Do you know about the Nobel Prize winners in literature?
Nobel Prize winners in literature are great narrators for they have told some heart-touching stories.
There have for many centuries’ people who have penned serious and critical matters in the most comprehensive way won themselves Nobel Prizes. Through their words and narrations, these authors have brought to the fore some interesting stories.
Sir Winston Leonard Spencer Churchill
A British statesman, soldier, and writer, Churchill also served as Prime Minister of the United Kingdom from 1940 to 1945, once during the Second World War, and again from 1951 to 1955. It was during his terms as Prime Minister that he authored several books all recounting his personal experience during the war. For these works of literature, he was awarded the Nobel Prize in 1953. The academy was quoted, “for his mastery of historical and biographical description as well as for brilliant oratory in defending exalted human values”.
Ernest Miller Hemingway
An American novelist, short-story writer, and journalist, with his strong stance, had a great influence on 20th-century fiction. The writer had a unique economical and understated style, which he termed the iceberg theory, whereas his adventurous lifestyle garnered him admiration much later. Hemingway received the Nobel Prize in Literature in October 1954, “for his mastery of the art of narrative, most recently demonstrated in The Old Man and the Sea, and for the influence that he has exerted on contemporary style”.
A Yugoslav novelist, poet, and short story writer, Ivo Andrić won the Nobel Prize in Literature in 1961. The writings of the author majorly deal with life in his home country Bosnia under Ottoman rule. He won the Nobel Prize, “for the epic force with which he has traced themes and depicted human destinies drawn from the history of his country”. He was Yugoslavia’s only Nobel Prize-winning writer.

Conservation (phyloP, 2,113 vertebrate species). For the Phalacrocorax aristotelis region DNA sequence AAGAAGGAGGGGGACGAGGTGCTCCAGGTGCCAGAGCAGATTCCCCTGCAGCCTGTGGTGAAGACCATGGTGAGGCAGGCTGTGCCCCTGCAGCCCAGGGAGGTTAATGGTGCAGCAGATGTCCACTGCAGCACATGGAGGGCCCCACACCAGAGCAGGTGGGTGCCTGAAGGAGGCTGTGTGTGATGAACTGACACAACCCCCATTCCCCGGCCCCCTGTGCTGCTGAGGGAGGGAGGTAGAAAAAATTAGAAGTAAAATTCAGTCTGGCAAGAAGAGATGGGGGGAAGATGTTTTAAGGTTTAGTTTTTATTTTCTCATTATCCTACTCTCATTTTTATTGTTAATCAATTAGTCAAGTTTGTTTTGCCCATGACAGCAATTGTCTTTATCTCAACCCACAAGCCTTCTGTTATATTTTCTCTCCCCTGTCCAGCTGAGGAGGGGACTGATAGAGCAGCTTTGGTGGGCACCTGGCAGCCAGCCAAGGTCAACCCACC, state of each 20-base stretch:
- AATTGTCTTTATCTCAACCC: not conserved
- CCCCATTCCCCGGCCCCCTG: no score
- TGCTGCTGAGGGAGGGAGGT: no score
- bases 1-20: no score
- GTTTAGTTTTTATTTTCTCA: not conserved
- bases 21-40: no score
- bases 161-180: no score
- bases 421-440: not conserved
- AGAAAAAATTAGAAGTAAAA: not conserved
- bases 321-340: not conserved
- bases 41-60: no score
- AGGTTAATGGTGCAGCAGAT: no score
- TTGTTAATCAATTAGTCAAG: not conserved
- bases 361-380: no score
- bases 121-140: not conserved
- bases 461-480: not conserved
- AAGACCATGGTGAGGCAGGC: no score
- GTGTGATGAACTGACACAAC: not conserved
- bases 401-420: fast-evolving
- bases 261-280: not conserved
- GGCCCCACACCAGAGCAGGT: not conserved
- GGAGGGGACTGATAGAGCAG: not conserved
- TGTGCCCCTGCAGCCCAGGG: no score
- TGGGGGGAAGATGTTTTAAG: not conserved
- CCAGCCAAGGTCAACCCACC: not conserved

Doris May Lessing
She is a British-Zimbabwean novelist, known for her novels such as The Grass Is Singing, the sequence of five novels collectively called Children of Violence, five novels collectively known as Canopus in Argos: Archives, The Golden Notebook, and The Good Terrorist. In 2007 Lessing was awarded the Nobel Prize in Literature and the Swedish Academy described her as “that epicist of the female experience, who with scepticism, fire and visionary power has subjected a divided civilization to scrutiny”. She was the oldest person ever to receive the Nobel Prize in Literature.
Some other Nobel Prize winners in literature are Sully Prudhomme, Theodor Mommsen, Bjørnstjerne Martinius Bjørnson, José Echegaray y Eizaguirre, Frédéric Mistral, Henryk Sienkiewicz, Giosuè Carducci, Rudyard Kipling, Rudolf Christoph Eucken, Selma Lagerlöf, Paul Johann Ludwig von Heyse, Maurice Maeterlinck, Gerhart Hauptmann, Rabindranath Tagore, and Romain Rolland to name a few.